Beyond solidarity statements: Commitments from SeedChangeJune 12, 2020
Food sovereignty cannot be realized without dismantling the oppressive structures that marginalize and endanger Black, Indigenous and people of colour.
SeedChange acknowledges the grief and anger felt by Black communities who continue to face unspeakable violence and discrimination. We denounce all violence enacted upon people in their homes, as they go about their daily lives, and as they protest injustice.
Food sovereignty cannot be realized without dismantling the oppressive structures that marginalize and endanger Black, Indigenous and people of colour (BIPOC), and further jeopardize 2SLGBTQQIAP+ * Black, Indigenous and people of colour.
We cannot dismantle these oppressive structures without strong BIPOC leadership. SeedChange wishes to celebrate this leadership, and to strongly state that we need more of it.
This moment calls us to acknowledge the deep seated issues of racism and oppression in the food system, and within the food movement itself. Our organizations are not immune: we can cause harm in our programs and within our workplaces. Conversations happen, workshops take place, but we need to address these issues in a systemic way. We are committed to social and environmental justice.
And we have a lot of work to do.
Beyond a statement of solidarity, SeedChange wishes to acknowledge the issues within our movement, the harms that have been caused by our organization, and alongside this, our commitment to action.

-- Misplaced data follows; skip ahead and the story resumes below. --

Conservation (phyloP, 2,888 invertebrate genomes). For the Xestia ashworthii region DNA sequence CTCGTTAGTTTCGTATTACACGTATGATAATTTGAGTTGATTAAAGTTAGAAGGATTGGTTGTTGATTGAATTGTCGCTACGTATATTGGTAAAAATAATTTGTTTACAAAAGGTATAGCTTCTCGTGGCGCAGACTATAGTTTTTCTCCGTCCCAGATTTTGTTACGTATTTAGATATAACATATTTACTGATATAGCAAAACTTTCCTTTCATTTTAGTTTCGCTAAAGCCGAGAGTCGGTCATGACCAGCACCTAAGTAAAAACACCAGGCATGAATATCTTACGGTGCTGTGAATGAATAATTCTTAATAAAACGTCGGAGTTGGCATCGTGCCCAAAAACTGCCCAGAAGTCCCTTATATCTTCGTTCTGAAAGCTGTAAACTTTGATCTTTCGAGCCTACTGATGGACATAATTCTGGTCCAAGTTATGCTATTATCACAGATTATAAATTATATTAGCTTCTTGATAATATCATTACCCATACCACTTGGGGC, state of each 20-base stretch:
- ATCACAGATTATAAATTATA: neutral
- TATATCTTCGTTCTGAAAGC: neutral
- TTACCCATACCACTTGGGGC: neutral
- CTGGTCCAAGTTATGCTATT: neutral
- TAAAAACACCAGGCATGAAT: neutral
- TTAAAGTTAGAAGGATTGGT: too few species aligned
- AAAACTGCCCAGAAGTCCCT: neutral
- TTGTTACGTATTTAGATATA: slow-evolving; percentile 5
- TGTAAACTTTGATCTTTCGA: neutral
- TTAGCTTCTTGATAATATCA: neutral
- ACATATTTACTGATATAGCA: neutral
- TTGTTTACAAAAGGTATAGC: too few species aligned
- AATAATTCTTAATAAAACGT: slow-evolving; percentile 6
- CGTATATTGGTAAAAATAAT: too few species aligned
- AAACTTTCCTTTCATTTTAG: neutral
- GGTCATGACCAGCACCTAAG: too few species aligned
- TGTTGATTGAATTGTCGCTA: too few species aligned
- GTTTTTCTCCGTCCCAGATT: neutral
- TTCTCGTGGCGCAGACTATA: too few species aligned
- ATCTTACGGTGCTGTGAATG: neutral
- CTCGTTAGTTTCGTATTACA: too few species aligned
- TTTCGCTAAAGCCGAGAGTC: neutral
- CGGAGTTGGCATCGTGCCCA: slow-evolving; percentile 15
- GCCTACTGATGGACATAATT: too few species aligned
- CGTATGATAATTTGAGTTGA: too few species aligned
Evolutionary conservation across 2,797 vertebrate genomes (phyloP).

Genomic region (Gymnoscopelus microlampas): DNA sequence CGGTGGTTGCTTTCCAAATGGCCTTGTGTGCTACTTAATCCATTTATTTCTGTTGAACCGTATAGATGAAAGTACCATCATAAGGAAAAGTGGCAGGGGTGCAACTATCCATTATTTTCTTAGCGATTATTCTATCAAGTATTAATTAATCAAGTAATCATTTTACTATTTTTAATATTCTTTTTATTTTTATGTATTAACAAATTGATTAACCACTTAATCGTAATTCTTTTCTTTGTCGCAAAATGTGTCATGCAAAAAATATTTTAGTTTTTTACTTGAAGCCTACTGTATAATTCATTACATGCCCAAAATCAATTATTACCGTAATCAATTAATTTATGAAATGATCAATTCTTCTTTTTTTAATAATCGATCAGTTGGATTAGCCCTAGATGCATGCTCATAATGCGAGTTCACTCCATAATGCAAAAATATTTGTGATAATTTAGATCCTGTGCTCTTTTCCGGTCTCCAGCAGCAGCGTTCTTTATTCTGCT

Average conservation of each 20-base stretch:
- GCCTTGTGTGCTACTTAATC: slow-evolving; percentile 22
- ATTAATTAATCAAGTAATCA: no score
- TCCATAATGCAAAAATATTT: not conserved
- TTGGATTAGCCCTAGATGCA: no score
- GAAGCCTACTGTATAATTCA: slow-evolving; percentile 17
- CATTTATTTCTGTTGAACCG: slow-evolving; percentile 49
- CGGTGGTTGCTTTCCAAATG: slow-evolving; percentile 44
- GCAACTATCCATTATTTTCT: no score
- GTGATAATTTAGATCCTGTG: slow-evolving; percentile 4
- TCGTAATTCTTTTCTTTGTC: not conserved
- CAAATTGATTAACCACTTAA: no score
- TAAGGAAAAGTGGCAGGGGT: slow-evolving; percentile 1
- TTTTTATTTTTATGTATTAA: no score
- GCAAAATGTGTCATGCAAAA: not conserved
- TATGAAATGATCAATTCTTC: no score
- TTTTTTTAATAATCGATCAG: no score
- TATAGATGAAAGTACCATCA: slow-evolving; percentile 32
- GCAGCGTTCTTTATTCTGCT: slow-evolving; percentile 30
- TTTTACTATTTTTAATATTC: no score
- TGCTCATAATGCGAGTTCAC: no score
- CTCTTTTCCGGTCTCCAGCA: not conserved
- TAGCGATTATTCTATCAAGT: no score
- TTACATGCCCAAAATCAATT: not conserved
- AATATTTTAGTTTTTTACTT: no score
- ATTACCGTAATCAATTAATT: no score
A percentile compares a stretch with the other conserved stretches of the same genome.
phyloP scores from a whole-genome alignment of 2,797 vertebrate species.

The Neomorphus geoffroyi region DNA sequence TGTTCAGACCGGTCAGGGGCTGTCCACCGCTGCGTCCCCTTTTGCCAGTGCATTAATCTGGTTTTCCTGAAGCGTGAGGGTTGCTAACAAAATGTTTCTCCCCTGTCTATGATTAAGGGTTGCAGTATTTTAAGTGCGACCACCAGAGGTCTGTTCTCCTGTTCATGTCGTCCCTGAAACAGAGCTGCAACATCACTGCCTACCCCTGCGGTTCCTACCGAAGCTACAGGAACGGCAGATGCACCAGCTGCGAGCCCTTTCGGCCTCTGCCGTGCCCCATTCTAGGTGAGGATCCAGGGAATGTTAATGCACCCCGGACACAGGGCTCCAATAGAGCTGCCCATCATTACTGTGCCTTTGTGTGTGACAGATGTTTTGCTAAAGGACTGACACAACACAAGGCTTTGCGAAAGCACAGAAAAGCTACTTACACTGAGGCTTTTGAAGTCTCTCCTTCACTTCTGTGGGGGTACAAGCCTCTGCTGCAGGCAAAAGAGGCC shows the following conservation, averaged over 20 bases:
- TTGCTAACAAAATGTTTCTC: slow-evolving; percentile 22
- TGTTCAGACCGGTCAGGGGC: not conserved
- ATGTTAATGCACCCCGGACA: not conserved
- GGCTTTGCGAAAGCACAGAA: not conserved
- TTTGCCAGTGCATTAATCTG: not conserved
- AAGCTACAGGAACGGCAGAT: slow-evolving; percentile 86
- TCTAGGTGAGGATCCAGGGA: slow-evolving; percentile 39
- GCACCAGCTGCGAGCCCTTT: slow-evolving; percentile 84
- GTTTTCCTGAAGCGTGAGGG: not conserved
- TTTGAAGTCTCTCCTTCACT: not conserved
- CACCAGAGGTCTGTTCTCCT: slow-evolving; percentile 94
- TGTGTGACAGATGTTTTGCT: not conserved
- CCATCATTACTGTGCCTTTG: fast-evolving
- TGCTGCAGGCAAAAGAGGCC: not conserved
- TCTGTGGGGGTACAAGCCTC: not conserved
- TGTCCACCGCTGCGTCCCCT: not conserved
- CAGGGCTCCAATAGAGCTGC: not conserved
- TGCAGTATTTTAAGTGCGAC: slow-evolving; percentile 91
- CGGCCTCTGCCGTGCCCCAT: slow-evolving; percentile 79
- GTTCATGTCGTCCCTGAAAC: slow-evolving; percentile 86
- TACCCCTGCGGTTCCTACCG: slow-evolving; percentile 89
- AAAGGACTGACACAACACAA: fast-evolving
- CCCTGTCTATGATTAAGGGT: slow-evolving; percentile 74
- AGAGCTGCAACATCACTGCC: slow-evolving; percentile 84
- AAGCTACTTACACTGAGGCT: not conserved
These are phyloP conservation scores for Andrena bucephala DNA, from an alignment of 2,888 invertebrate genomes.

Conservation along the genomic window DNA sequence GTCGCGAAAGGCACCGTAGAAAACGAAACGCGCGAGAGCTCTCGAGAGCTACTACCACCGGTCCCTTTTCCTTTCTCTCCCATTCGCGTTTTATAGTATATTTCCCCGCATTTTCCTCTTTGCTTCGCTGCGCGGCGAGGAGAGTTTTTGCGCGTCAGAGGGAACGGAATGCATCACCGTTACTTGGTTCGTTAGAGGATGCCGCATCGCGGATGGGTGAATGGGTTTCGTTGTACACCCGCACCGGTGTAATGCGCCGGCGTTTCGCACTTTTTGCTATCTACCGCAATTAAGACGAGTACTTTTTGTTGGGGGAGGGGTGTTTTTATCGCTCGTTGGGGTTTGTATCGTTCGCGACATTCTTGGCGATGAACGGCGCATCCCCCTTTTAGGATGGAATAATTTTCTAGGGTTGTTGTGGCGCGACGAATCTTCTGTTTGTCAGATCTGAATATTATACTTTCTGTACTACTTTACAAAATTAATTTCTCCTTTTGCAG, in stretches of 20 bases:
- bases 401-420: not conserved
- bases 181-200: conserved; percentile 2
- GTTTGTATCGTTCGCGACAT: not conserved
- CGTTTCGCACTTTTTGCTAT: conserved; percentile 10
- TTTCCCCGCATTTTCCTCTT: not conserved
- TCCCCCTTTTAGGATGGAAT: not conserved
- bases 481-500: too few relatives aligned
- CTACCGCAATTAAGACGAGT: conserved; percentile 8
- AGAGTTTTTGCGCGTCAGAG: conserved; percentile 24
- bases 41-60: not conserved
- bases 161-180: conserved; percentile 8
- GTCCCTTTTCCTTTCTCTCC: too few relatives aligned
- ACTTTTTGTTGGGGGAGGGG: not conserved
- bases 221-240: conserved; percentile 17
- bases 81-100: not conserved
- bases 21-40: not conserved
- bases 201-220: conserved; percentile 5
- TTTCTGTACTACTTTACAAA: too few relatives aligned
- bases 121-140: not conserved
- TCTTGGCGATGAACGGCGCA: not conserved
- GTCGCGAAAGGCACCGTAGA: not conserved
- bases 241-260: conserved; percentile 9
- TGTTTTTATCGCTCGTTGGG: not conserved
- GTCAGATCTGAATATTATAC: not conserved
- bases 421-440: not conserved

Last year the SeedChange Board of Directors adopted a new strategic plan with a pillar devoted to taking action for decolonization and anti-oppression. We committed to direct financial resources to Indigenous-led food sovereignty work, create culturally appropriate roles, invest in systematic anti-oppression training, improve our HR policies to help prevent and respond to harmful incidents, and offer a work environment as safe as possible for a more diverse team.
This is some of the internal work we are doing. Food sovereignty organizations have many tools to take action: our work with communities, our policy and advocacy work, our communications platforms, how we raise, allocate and invest money, and how we build and steward relationships within and outside our organizations. It is incumbent on us to put these tools to use, to learn and unlearn, and take ongoing, concrete action in pursuit of justice and food sovereignty for all. This is our commitment.
Please read the response to recent events from Leticia Ama Deawuo, chair of the SeedChange Board of Directors.
We look forward to sharing more resources and using our platforms to amplify BIPOC voices and leadership for food sovereignty.
Black food insecurity in Canada | Article by Melana Roberts
Healthy food is harder to come by for the racialized and vulnerable amid COVID-19. Here’s who stepped up to help | Article about Leticia Ama Deawuo and Paul Taylor
Food, a “sort of right” | Article by Paul Taylor at FoodShare
Leaders of color discuss structural racism and white privilege in the food system | Article featuring Erika Allen, Beatriz Beckford, Natasha Bowens, Andrea King Collier, Dara Cooper, Hank Herrera, Eric Holt-Gimenez, Saru Jayaraman, Navina Khanna, Joann Lo, Raj Patel, La Donna Sanders Redmond, Ricardo Salvador, Shakirah Simley, Karen Washington, Malik Yakini
We don’t farm because it’s trendy; we farm as resistance, for healing and sovereignty | Article by Ashley Gripper
Farming While Black | Book by Leah Penniman at Soulfire Farm
Black in the Garden | Podcast by Colah B Tawkin
We will continue to share resources with our community and use our platforms to amplify BIPOC voices and leadership in food sovereignty. If you have a suggestion for this list, please email firstname.lastname@example.org.
* 2SLGBTQQIAP+ means Two Spirit, lesbian, gay, bisexual, transgender, queer, questioning, intersex, asexual and pansexual